Putting the Pieces Together
This is the last installment in the blog series on a new design paradigm of “Concordance.” My thesis is that the design of workPLACES for the future must include integrated socio-technical design elements. A rough analogy would be designing a biological system where the nervous, digestive, respiratory, and skeletal would need to be in concordance. I’ve addressed the details of these four major elements in previous posts on this site.
Now, I want to shift the focus from social processes to patterns of social organization. In each of the four design approaches, I’ve laid out what those authors felt were the orthogonal social factors. I began by suggesting those dimensions were, at its base, power, and status – fundamental social psychology. In my opinion, there is a generalized uniformity that underlies the various measurements used by these authors. They are:
Interaction: the ability to continually connect and relate to community members and customers. This corresponds to Goffee and Jones’ sociability, Mintzberg’s density, our idea of complexity, and Duffy’s own definition of interaction. It’s about the pattern of interactions among the community. They move from fragmented serial, process-based interactions to ones that are friendly, dense, and circle around an object, idea, or particular piece of work activity.
Freedom: Continuous conception and implementation of new ideas which provide added value for customers. Goffee and Jones called this ‘solidarity’; Mintzberg saw multiple channels of communication; we know this vector as creativity, and Frank Duffy calls it “autonomy .”This dimension is innovation, which creates new products for new markets. It goes from routine, pre-defined processes to the creative application of ideas to novel situations.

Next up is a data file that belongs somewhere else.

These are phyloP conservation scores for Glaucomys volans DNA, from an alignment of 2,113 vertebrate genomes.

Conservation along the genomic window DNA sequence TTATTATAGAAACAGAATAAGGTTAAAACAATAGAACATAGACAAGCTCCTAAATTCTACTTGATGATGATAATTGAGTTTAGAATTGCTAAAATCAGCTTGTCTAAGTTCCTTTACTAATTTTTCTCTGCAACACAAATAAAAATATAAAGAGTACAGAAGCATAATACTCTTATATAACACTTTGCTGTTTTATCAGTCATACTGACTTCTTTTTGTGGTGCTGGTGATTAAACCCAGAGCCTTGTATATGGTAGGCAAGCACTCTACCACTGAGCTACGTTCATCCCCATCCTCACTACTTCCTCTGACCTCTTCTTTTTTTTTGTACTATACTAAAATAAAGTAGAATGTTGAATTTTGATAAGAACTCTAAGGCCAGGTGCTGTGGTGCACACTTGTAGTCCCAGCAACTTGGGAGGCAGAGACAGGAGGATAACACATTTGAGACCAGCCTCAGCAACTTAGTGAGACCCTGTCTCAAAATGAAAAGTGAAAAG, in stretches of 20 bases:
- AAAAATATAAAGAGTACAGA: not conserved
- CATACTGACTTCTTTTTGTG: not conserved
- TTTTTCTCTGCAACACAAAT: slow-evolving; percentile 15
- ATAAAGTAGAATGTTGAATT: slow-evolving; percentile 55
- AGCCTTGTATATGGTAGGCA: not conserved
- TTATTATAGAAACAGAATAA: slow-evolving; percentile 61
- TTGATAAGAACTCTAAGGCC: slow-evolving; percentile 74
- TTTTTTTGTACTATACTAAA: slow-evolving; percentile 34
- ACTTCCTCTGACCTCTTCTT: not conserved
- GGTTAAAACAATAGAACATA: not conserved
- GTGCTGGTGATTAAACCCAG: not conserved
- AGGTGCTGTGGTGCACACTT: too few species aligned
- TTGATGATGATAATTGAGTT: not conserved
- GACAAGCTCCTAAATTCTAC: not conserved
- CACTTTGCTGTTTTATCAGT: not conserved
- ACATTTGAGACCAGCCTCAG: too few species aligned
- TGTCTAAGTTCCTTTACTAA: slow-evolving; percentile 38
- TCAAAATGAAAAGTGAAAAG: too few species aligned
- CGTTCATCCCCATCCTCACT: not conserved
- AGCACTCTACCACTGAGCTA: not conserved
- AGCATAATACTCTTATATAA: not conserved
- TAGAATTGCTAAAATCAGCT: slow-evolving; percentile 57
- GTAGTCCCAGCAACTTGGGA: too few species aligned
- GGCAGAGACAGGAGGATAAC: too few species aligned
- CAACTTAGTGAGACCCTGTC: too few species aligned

A point of clarity is needed here for those not familiar with the organizational design literature. Interaction is the pattern of density and reciprocity, and Freedom is characterized by rates of innovation, measures of creative ability, and cooperative challenge. Brevity prohibits an extended discussion of these social factors. I invite interested readers to contact me for additional discussion.
Now, if you group those four design approaches together with Interaction and Freedom dimensions, it looks like this.
So, for example, in a workplace with relatively low interaction and low Freedom, you have a fragmented culture, chained communication; process-oriented management; and a hive spatial structure.
e. On the other hand, a workplace with high interpersonal interaction and Freedom of action looks like a more communal model (hence communities of commerce) with networks of communication, emphasis on teams, and multi-functional structures in space and time.
My intent in writing these blogs has been to present a unified, integrated design perspective that brings together culture, communication patterns, methods of management, and physical patterns in time and space. Those patterns are outlined here. In a previous blog, I’ve called this new paradigm acutely needed in the US Healthcare system as the COVID pandemic has exposed critical system failure.
But where do you start? I have created a quick Check assessment tool to help designers at least get a focus on where they are beginning. Where does the current organization engage with lie on the dimensions of Interaction and Freedom? I am offering that checklist tool to any readers interested.
When tomorrow comes. It is here today. Take us out Annie and Dave